By Karl Gruber Are you good with faces? So is the Japanese rice fish – at least, it is if the faces are the right way up. Just like humans, the tiny fish has no problem recognising faces orientated the usual way, but, again like us, it struggles when they are inverted. The finding indicates that the fish may have developed a unique brain pathway for face recognition, just as humans have. We have no problem identifying most objects in our environment – say, a chair – no matter what way up they are. But faces are different. It is relatively easy for us to spot the differences between two faces, even if they are physically similar, if we see them in photographs the right way up. But if the images are upside down, telling them apart gets a bit tricky. “This is because we have a specific brain area for processing faces, and when the face is upside down, we process the image through object processing pathways, and not the face-processing pathways any more,” says Mu-Yun Wang at the University of Tokyo, Japan. Until now, this face-inversion effect was considered exclusive to mammals as it has only been observed in primates and sheep. Enter the Japanese rice fish, also known as the medaka (Oryzias latipes), a 3.5-centimetre-long shoaling fish commonly found in rice paddies, marshes, ponds and slow-moving streams in East Asia. These fish are very social, so identifying the right individuals to associate with is important. © Copyright New Scientist Ltd.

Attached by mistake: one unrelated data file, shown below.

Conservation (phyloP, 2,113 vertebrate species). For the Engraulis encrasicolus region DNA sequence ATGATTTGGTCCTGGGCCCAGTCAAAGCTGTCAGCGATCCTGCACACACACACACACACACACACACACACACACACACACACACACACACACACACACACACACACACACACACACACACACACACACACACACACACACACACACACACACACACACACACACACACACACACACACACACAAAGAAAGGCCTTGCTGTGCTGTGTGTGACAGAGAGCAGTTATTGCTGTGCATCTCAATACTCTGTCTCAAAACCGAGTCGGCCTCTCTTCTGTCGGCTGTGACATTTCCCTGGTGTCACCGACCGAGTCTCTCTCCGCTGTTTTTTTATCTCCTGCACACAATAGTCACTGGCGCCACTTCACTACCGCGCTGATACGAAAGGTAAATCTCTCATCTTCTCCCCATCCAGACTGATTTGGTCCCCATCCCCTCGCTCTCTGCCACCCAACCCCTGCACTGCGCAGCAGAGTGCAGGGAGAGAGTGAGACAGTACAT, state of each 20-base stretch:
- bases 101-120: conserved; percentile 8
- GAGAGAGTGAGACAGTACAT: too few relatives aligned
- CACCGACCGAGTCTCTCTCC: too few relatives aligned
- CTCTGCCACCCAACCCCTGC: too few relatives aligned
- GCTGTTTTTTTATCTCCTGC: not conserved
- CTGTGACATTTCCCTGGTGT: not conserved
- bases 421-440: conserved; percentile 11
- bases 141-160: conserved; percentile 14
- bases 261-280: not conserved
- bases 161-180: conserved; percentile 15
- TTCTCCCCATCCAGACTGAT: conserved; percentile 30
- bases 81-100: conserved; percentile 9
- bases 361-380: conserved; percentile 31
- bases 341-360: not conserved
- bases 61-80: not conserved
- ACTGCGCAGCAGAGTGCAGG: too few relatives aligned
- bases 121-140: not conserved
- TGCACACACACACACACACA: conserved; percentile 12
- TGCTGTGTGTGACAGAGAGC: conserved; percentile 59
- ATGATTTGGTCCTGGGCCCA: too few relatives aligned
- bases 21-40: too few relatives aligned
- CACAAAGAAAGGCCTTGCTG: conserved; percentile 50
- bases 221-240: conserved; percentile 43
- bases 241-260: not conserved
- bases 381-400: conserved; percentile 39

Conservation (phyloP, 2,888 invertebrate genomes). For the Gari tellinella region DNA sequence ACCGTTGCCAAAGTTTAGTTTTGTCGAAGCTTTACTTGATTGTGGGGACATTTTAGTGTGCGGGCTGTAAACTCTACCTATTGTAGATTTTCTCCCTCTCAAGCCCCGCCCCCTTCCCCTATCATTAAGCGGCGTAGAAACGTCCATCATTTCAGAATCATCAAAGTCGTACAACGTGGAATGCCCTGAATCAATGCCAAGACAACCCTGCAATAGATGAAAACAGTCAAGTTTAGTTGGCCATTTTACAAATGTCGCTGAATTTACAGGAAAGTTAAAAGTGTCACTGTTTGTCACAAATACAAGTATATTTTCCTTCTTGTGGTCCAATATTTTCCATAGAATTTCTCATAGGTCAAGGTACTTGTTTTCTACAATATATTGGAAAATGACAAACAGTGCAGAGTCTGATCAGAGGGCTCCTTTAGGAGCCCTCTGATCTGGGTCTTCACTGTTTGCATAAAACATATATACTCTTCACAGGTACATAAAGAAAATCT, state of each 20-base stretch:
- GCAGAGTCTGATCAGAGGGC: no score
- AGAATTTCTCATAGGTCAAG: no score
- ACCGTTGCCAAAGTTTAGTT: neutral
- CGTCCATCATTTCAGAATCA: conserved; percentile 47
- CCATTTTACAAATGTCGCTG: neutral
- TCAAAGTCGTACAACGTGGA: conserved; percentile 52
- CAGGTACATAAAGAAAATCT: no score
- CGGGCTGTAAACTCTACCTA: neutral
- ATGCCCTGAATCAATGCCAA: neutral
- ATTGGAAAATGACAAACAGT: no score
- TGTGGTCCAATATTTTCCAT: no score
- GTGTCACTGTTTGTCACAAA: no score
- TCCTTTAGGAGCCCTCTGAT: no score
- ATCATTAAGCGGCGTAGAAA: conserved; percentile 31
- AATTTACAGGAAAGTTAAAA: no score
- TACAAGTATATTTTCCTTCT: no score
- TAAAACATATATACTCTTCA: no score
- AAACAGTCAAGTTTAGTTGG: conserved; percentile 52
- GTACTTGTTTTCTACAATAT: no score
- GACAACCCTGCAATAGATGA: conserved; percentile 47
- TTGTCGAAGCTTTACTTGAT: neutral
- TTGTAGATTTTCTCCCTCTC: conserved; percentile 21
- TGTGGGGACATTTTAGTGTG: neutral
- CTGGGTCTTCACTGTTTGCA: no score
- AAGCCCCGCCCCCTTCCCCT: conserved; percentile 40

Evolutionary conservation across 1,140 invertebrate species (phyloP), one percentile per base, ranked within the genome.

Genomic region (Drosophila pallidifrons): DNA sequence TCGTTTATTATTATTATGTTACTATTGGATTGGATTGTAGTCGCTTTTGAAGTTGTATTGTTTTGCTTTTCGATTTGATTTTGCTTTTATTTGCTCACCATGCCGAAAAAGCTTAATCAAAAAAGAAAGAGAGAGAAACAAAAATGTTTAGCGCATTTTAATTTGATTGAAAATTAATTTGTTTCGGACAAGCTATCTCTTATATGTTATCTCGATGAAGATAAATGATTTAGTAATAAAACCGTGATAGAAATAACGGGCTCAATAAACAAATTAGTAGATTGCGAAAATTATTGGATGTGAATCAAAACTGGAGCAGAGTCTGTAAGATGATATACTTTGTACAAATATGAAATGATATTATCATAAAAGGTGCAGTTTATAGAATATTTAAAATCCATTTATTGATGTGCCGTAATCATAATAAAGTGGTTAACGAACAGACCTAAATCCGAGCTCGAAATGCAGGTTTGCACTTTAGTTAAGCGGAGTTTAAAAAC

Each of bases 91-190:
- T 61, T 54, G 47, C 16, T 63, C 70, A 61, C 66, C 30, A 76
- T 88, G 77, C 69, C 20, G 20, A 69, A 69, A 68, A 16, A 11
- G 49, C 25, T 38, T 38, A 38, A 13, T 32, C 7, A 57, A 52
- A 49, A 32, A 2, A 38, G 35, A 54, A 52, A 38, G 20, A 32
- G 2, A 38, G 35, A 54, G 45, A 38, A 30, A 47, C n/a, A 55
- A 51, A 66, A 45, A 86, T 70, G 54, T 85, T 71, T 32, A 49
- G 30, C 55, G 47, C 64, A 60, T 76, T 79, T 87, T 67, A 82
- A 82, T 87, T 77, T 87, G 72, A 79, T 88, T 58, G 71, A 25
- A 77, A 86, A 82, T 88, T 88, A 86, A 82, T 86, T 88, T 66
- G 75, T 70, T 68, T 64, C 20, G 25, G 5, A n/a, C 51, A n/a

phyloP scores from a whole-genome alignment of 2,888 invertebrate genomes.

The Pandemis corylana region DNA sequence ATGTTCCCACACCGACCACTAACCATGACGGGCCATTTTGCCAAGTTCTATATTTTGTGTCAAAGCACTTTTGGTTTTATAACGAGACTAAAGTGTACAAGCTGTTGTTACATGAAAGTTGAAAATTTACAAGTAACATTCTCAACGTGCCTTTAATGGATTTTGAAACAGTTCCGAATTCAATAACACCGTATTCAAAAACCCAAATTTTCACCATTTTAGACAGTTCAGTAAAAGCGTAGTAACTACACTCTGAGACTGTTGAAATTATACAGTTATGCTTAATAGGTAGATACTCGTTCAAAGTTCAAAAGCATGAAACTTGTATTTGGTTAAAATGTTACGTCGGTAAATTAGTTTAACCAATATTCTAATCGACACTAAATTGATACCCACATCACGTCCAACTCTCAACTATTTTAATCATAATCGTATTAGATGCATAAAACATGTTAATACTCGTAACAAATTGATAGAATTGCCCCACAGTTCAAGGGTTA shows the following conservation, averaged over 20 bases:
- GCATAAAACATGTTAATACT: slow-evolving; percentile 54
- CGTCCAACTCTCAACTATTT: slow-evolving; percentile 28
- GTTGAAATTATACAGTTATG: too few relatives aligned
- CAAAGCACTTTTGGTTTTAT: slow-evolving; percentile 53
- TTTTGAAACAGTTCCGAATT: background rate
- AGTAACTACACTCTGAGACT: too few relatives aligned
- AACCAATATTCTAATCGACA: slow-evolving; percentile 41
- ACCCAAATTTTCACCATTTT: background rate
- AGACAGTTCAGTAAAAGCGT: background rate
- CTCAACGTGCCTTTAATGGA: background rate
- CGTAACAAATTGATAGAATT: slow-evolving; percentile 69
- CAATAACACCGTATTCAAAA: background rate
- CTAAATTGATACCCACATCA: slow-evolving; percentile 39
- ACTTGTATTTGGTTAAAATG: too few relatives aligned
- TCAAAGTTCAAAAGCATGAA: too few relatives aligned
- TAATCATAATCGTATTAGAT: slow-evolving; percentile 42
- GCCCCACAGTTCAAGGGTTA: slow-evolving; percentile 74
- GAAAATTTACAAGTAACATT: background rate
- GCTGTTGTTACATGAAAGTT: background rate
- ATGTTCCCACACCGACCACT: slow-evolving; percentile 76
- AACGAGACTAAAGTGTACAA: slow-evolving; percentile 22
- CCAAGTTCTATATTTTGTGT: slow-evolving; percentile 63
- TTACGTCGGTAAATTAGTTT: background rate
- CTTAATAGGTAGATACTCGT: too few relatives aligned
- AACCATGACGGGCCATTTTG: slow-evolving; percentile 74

Keyword: Attention; Evolution
Link ID: 23891 - Posted: 07.28.2017